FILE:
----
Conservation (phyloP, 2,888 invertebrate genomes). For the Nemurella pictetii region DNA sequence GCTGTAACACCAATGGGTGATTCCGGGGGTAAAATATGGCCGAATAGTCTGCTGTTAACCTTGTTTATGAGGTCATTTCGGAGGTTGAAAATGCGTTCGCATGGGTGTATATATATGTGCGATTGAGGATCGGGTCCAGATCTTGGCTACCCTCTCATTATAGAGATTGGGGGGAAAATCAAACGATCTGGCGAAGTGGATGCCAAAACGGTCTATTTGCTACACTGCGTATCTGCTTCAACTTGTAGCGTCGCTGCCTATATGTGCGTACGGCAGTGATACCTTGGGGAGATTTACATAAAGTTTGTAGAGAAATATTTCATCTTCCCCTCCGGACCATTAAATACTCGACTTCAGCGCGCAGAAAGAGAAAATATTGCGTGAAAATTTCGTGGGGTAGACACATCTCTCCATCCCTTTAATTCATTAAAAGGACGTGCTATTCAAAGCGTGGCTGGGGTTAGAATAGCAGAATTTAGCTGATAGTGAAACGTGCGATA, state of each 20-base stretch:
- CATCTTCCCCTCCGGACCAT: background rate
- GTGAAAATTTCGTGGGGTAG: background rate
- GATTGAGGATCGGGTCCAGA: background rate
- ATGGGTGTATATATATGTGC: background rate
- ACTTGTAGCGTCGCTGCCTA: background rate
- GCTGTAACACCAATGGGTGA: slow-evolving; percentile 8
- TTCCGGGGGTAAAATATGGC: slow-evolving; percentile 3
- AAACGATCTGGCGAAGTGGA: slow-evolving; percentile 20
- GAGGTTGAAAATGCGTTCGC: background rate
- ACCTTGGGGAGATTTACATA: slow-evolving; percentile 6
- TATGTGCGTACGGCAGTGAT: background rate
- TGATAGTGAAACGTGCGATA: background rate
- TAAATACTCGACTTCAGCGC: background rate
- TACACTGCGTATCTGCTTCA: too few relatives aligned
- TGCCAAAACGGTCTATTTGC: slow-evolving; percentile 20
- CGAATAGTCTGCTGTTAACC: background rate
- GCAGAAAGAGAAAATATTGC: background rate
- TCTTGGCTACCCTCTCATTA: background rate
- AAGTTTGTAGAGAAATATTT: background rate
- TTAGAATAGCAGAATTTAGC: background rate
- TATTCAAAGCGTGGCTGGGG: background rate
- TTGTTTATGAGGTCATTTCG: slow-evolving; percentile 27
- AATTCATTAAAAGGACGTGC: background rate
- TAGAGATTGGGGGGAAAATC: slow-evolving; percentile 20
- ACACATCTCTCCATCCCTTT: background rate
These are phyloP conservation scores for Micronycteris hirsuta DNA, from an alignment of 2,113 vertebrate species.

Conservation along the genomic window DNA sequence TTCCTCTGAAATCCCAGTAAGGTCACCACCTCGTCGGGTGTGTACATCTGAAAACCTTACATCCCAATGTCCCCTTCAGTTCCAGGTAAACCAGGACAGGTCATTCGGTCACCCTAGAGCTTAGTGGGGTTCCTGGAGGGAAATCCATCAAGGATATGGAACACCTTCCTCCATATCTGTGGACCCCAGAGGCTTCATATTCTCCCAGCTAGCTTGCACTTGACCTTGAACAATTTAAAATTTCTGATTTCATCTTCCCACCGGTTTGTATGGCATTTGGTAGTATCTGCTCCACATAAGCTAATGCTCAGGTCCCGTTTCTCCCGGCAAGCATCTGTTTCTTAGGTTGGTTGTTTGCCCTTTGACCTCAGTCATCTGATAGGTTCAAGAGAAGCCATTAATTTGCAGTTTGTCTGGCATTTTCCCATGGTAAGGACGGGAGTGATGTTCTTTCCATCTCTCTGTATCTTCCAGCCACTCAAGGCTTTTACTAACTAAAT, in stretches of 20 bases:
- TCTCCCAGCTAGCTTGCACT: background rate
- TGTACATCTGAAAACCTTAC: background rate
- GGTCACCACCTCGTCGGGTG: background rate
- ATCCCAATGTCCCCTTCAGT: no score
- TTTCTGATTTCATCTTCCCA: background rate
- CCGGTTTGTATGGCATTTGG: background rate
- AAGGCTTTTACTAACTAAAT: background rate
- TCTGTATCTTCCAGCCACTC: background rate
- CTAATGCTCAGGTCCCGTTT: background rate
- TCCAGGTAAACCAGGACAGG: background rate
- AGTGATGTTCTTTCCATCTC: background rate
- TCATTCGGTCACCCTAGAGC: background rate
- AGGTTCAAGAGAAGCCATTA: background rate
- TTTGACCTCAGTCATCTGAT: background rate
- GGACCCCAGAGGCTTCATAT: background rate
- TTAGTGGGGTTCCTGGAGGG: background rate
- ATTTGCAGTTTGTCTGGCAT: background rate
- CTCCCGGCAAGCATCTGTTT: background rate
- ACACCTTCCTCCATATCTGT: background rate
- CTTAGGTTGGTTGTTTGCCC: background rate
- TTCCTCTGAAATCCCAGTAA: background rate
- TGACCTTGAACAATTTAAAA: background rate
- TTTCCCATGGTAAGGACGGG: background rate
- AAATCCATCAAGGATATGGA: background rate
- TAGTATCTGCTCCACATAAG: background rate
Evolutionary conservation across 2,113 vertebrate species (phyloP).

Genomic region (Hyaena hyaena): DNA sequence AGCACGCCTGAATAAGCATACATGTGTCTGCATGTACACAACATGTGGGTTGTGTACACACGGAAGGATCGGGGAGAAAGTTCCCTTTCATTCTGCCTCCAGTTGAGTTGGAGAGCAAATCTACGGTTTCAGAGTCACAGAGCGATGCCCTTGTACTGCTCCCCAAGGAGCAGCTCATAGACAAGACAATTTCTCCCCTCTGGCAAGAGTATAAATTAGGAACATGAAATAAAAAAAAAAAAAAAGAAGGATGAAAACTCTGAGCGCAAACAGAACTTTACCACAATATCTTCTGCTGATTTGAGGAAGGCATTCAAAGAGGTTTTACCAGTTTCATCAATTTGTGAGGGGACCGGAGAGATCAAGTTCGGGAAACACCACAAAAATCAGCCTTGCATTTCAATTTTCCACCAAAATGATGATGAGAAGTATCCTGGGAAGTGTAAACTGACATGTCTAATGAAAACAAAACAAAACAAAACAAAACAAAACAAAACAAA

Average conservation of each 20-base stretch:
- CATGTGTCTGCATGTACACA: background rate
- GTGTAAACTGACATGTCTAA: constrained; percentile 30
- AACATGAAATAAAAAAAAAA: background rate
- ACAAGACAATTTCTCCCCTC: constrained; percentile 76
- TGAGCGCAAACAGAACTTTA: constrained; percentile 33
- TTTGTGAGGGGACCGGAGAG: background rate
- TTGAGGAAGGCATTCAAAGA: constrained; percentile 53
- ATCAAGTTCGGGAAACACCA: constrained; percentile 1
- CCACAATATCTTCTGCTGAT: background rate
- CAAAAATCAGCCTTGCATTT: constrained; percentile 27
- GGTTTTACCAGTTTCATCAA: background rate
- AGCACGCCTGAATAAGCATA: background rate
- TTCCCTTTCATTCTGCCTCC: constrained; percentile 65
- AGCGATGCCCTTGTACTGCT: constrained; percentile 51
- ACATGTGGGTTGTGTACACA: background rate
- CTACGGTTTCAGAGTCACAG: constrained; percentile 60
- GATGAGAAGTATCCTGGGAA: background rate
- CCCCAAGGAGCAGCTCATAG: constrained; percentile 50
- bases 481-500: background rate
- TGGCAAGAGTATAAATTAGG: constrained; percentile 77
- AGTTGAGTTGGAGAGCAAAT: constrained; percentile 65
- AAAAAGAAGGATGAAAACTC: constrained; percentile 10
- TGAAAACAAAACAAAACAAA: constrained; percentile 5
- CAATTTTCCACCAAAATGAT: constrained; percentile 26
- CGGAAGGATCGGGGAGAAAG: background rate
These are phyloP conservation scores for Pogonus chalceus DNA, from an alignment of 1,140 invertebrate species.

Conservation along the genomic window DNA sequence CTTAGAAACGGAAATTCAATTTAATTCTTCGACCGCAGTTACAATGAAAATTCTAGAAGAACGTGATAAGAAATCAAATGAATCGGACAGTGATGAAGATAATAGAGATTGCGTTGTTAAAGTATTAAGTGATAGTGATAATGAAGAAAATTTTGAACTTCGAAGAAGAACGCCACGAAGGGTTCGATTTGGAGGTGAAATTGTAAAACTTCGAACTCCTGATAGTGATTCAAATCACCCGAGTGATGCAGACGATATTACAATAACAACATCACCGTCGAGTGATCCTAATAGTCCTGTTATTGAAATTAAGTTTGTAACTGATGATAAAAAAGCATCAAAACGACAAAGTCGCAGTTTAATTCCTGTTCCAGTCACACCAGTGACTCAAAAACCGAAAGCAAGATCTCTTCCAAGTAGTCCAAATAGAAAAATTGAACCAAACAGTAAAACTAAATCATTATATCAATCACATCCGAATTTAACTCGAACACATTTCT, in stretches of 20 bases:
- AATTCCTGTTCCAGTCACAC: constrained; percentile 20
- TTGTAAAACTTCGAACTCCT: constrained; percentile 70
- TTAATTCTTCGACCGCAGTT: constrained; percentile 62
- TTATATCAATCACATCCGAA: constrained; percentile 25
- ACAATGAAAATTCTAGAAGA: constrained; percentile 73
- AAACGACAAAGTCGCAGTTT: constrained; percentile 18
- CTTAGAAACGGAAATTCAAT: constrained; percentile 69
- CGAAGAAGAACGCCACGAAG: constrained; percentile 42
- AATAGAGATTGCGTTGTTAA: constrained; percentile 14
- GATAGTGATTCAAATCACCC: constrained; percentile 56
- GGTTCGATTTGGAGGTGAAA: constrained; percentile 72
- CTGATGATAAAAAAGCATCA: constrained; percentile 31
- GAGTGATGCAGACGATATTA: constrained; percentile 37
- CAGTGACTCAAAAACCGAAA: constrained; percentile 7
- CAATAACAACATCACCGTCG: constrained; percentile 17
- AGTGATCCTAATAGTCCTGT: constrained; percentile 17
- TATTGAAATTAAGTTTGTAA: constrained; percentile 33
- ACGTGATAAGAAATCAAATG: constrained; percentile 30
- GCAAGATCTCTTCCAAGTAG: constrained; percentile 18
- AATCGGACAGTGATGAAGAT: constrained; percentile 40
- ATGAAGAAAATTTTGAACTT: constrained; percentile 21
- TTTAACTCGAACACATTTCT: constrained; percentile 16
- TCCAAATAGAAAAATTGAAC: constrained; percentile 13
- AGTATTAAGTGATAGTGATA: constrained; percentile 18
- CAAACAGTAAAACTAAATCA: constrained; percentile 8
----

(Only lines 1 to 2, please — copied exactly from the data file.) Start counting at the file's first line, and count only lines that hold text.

Conservation (phyloP, 2,888 invertebrate genomes). For the Nemurella pictetii region DNA sequence GCTGTAACACCAATGGGTGATTCCGGGGGTAAAATATGGCCGAATAGTCTGCTGTTAACCTTGTTTATGAGGTCATTTCGGAGGTTGAAAATGCGTTCGCATGGGTGTATATATATGTGCGATTGAGGATCGGGTCCAGATCTTGGCTACCCTCTCATTATAGAGATTGGGGGGAAAATCAAACGATCTGGCGAAGTGGATGCCAAAACGGTCTATTTGCTACACTGCGTATCTGCTTCAACTTGTAGCGTCGCTGCCTATATGTGCGTACGGCAGTGATACCTTGGGGAGATTTACATAAAGTTTGTAGAGAAATATTTCATCTTCCCCTCCGGACCATTAAATACTCGACTTCAGCGCGCAGAAAGAGAAAATATTGCGTGAAAATTTCGTGGGGTAGACACATCTCTCCATCCCTTTAATTCATTAAAAGGACGTGCTATTCAAAGCGTGGCTGGGGTTAGAATAGCAGAATTTAGCTGATAGTGAAACGTGCGATA, state of each 20-base stretch:
- CATCTTCCCCTCCGGACCAT: background rate